The Conference Board Leading Economic Index® (LEI) for the U.S. increased by 0.3 percent in February to 119.9 (2016 = 100), following a 0.5 percent decrease in January and a 0.8 percent increase in December.
“The US LEI rose slightly in February, partially reversing January’s decline,” said Ataman Ozyildirim, Senior Director of Economic Research at The Conference Board. “However, the latest results do not reflect the full impact of the Russian invasion of Ukraine, which could lower the trajectory for the US LEI and signal slower-than-anticipated economic growth in the first half of the year. The global economic impact of the war on supply chains and soaring energy, food, and metals prices—coupled with rising interest rates, existing labor shortages, and high inflation—all pose headwinds to US economic growth. While the Omicron wave and its economic impact waned in recent months, the potential for new COVID-19 variants remains. Amid these risks, The Conference Board revised its growth projection for the US economy down to 3.0 percent year-over-year GDP growth in 2022— still well above the pre-pandemic growth rate, which averaged around 2 percent.”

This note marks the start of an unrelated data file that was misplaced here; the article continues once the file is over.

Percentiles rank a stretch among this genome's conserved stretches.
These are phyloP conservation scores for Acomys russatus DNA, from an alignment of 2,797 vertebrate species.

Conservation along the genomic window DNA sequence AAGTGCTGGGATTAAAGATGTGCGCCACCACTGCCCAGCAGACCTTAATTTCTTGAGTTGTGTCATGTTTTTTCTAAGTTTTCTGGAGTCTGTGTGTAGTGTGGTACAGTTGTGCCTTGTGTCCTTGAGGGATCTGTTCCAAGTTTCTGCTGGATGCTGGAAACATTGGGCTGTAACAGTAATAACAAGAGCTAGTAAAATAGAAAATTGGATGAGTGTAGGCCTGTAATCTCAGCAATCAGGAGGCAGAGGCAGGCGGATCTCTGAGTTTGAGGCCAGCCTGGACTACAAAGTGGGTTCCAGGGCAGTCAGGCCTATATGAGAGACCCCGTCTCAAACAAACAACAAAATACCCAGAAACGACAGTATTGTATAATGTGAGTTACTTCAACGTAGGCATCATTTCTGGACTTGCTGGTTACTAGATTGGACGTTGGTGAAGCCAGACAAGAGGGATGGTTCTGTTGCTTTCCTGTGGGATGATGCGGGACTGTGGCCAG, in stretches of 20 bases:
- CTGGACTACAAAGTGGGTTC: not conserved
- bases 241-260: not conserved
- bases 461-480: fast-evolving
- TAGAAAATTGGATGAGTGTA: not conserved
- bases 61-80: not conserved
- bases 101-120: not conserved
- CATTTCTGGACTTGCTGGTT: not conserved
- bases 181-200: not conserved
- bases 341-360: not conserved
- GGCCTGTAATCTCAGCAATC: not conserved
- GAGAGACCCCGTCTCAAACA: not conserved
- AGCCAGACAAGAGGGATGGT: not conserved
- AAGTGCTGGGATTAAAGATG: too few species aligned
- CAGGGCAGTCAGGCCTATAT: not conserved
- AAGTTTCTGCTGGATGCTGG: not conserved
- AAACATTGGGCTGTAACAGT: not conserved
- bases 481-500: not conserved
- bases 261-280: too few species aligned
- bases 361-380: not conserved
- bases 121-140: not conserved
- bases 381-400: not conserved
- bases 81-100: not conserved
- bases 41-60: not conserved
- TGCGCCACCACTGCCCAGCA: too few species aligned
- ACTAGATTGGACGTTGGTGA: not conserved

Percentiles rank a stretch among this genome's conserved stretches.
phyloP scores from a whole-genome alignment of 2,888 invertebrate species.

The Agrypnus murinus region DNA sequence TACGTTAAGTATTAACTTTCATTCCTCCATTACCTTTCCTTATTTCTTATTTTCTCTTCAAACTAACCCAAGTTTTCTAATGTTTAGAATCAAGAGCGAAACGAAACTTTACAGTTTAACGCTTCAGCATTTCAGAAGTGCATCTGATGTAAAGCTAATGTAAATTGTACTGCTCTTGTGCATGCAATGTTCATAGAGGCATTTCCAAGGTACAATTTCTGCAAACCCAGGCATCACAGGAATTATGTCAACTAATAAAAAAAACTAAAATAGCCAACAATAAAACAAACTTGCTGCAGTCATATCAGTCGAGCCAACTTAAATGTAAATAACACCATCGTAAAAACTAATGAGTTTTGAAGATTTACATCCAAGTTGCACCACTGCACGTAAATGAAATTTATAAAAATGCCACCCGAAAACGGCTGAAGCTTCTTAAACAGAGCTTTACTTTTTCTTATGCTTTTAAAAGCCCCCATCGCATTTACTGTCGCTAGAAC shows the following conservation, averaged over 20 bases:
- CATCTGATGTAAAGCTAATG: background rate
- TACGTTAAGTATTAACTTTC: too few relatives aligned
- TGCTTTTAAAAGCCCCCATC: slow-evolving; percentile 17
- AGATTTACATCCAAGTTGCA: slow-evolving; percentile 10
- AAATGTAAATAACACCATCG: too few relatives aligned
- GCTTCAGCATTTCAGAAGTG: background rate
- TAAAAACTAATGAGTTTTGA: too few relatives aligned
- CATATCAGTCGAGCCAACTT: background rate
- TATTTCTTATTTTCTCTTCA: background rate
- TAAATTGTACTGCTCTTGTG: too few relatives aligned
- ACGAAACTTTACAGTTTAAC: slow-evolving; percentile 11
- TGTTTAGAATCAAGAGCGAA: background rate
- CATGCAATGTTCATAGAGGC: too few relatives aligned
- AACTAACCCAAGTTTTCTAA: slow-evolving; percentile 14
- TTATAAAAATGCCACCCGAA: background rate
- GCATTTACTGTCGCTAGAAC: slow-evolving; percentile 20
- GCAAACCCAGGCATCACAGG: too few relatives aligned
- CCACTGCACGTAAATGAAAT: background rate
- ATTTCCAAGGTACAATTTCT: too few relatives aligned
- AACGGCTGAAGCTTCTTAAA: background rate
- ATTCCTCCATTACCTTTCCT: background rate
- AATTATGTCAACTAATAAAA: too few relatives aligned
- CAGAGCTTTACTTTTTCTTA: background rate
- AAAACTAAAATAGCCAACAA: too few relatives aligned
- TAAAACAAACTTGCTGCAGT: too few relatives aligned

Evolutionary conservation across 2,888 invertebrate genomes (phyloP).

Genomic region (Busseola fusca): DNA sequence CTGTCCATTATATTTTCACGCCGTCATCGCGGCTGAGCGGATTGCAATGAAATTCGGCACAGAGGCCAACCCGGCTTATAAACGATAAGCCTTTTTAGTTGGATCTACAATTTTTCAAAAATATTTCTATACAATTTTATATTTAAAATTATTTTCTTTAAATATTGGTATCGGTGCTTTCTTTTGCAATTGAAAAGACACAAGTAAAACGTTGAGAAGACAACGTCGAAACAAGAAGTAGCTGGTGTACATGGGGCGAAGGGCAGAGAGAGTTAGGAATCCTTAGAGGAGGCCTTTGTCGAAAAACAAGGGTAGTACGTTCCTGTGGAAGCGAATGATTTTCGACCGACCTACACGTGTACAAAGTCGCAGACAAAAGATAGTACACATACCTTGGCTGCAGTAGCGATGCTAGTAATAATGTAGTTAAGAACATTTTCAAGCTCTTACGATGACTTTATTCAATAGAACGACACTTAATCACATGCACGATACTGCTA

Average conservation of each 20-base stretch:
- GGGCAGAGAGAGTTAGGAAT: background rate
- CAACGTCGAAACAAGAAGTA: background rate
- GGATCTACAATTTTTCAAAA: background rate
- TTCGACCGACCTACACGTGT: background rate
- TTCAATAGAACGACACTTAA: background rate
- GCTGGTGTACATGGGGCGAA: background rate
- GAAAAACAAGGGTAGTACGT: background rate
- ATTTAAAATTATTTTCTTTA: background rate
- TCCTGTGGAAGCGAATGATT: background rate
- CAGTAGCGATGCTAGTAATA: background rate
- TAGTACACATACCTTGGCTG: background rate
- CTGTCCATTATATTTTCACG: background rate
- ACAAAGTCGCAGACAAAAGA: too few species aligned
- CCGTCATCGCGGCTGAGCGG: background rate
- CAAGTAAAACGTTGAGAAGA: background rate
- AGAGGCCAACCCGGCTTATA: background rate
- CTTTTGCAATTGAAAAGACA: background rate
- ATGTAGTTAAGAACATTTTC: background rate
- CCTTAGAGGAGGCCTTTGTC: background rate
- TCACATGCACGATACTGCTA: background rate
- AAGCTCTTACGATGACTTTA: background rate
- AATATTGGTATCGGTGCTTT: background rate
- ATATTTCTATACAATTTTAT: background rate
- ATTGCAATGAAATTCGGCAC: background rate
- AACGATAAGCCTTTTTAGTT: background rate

The Conference Board Coincident Economic Index® (CEI) for the U.S. increased by 0.4 percent in February to 108.0 (2016 = 100), following a 0.3 percent increase in January and a 0.1 decrease in December.
The Conference Board Lagging Economic Index® (LAG) for the U.S. remained unchanged in January at 110.3 (2016 = 100), following a 0.7 percent increase in January and a 0.6 percent increase in December.